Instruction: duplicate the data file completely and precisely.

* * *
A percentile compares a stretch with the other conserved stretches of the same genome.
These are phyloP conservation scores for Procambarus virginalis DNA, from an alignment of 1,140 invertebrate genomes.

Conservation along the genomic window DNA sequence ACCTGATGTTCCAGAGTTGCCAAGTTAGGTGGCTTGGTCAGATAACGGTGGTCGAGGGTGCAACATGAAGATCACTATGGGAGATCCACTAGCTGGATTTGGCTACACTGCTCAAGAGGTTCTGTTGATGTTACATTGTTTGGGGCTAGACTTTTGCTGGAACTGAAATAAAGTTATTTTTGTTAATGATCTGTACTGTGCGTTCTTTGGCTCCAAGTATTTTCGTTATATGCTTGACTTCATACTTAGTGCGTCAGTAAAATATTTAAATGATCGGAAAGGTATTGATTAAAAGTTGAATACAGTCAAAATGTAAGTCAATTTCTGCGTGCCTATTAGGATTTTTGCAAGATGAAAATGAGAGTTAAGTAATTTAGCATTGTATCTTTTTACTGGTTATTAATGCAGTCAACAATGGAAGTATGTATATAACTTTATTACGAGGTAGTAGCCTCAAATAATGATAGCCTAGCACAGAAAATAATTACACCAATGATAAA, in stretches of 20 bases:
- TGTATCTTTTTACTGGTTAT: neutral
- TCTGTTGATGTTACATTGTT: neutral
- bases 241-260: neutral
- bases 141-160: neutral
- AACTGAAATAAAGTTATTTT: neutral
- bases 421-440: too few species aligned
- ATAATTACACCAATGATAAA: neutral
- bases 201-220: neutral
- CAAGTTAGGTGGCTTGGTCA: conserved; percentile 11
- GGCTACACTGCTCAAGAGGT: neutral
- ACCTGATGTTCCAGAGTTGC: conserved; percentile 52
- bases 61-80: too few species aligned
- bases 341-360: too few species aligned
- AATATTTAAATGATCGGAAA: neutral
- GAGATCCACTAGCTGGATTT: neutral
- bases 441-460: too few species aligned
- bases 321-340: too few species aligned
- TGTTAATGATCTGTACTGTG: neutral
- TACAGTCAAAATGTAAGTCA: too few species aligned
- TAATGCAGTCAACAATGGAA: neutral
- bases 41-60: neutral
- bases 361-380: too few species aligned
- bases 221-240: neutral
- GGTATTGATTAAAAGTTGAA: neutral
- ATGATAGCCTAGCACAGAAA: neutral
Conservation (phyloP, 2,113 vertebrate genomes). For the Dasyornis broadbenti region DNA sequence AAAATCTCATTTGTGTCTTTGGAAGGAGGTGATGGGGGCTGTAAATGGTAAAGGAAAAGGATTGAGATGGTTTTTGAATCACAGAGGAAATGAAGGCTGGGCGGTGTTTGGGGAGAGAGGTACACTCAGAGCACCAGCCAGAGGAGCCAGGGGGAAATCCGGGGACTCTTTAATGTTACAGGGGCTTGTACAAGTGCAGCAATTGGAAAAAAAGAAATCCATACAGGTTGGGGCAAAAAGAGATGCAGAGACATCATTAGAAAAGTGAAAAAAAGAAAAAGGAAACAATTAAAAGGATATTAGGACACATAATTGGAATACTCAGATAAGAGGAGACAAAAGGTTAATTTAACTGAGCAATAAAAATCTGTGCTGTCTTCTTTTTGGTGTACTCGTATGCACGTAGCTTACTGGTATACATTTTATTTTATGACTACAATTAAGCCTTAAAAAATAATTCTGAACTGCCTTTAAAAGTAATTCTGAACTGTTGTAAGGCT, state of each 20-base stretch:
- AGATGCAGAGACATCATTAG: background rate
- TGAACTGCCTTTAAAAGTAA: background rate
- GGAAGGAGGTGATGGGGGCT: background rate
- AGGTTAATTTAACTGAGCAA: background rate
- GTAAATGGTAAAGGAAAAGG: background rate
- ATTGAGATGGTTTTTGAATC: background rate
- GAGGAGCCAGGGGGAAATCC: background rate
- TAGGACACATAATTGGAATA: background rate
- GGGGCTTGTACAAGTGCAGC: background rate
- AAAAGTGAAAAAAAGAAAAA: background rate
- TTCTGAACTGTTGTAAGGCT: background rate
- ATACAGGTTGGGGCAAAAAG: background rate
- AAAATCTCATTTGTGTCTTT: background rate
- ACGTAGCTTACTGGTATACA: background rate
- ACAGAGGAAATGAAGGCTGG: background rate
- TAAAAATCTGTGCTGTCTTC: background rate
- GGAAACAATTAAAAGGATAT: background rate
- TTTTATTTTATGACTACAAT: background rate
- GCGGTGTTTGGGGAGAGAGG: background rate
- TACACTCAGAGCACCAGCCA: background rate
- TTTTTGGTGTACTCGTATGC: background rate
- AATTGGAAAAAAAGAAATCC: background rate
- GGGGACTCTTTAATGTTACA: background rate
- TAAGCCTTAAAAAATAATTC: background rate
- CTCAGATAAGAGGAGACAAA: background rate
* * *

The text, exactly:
A percentile compares a stretch with the other conserved stretches of the same genome.
These are phyloP conservation scores for Procambarus virginalis DNA, from an alignment of 1,140 invertebrate genomes.

Conservation along the genomic window DNA sequence ACCTGATGTTCCAGAGTTGCCAAGTTAGGTGGCTTGGTCAGATAACGGTGGTCGAGGGTGCAACATGAAGATCACTATGGGAGATCCACTAGCTGGATTTGGCTACACTGCTCAAGAGGTTCTGTTGATGTTACATTGTTTGGGGCTAGACTTTTGCTGGAACTGAAATAAAGTTATTTTTGTTAATGATCTGTACTGTGCGTTCTTTGGCTCCAAGTATTTTCGTTATATGCTTGACTTCATACTTAGTGCGTCAGTAAAATATTTAAATGATCGGAAAGGTATTGATTAAAAGTTGAATACAGTCAAAATGTAAGTCAATTTCTGCGTGCCTATTAGGATTTTTGCAAGATGAAAATGAGAGTTAAGTAATTTAGCATTGTATCTTTTTACTGGTTATTAATGCAGTCAACAATGGAAGTATGTATATAACTTTATTACGAGGTAGTAGCCTCAAATAATGATAGCCTAGCACAGAAAATAATTACACCAATGATAAA, in stretches of 20 bases:
- TGTATCTTTTTACTGGTTAT: neutral
- TCTGTTGATGTTACATTGTT: neutral
- bases 241-260: neutral
- bases 141-160: neutral
- AACTGAAATAAAGTTATTTT: neutral
- bases 421-440: too few species aligned
- ATAATTACACCAATGATAAA: neutral
- bases 201-220: neutral
- CAAGTTAGGTGGCTTGGTCA: conserved; percentile 11
- GGCTACACTGCTCAAGAGGT: neutral
- ACCTGATGTTCCAGAGTTGC: conserved; percentile 52
- bases 61-80: too few species aligned
- bases 341-360: too few species aligned
- AATATTTAAATGATCGGAAA: neutral
- GAGATCCACTAGCTGGATTT: neutral
- bases 441-460: too few species aligned
- bases 321-340: too few species aligned
- TGTTAATGATCTGTACTGTG: neutral
- TACAGTCAAAATGTAAGTCA: too few species aligned
- TAATGCAGTCAACAATGGAA: neutral
- bases 41-60: neutral
- bases 361-380: too few species aligned
- bases 221-240: neutral
- GGTATTGATTAAAAGTTGAA: neutral
- ATGATAGCCTAGCACAGAAA: neutral
Conservation (phyloP, 2,113 vertebrate genomes). For the Dasyornis broadbenti region DNA sequence AAAATCTCATTTGTGTCTTTGGAAGGAGGTGATGGGGGCTGTAAATGGTAAAGGAAAAGGATTGAGATGGTTTTTGAATCACAGAGGAAATGAAGGCTGGGCGGTGTTTGGGGAGAGAGGTACACTCAGAGCACCAGCCAGAGGAGCCAGGGGGAAATCCGGGGACTCTTTAATGTTACAGGGGCTTGTACAAGTGCAGCAATTGGAAAAAAAGAAATCCATACAGGTTGGGGCAAAAAGAGATGCAGAGACATCATTAGAAAAGTGAAAAAAAGAAAAAGGAAACAATTAAAAGGATATTAGGACACATAATTGGAATACTCAGATAAGAGGAGACAAAAGGTTAATTTAACTGAGCAATAAAAATCTGTGCTGTCTTCTTTTTGGTGTACTCGTATGCACGTAGCTTACTGGTATACATTTTATTTTATGACTACAATTAAGCCTTAAAAAATAATTCTGAACTGCCTTTAAAAGTAATTCTGAACTGTTGTAAGGCT, state of each 20-base stretch:
- AGATGCAGAGACATCATTAG: background rate
- TGAACTGCCTTTAAAAGTAA: background rate
- GGAAGGAGGTGATGGGGGCT: background rate
- AGGTTAATTTAACTGAGCAA: background rate
- GTAAATGGTAAAGGAAAAGG: background rate
- ATTGAGATGGTTTTTGAATC: background rate
- GAGGAGCCAGGGGGAAATCC: background rate
- TAGGACACATAATTGGAATA: background rate
- GGGGCTTGTACAAGTGCAGC: background rate
- AAAAGTGAAAAAAAGAAAAA: background rate
- TTCTGAACTGTTGTAAGGCT: background rate
- ATACAGGTTGGGGCAAAAAG: background rate
- AAAATCTCATTTGTGTCTTT: background rate
- ACGTAGCTTACTGGTATACA: background rate
- ACAGAGGAAATGAAGGCTGG: background rate
- TAAAAATCTGTGCTGTCTTC: background rate
- GGAAACAATTAAAAGGATAT: background rate
- TTTTATTTTATGACTACAAT: background rate
- GCGGTGTTTGGGGAGAGAGG: background rate
- TACACTCAGAGCACCAGCCA: background rate
- TTTTTGGTGTACTCGTATGC: background rate
- AATTGGAAAAAAAGAAATCC: background rate
- GGGGACTCTTTAATGTTACA: background rate
- TAAGCCTTAAAAAATAATTC: background rate
- CTCAGATAAGAGGAGACAAA: background rate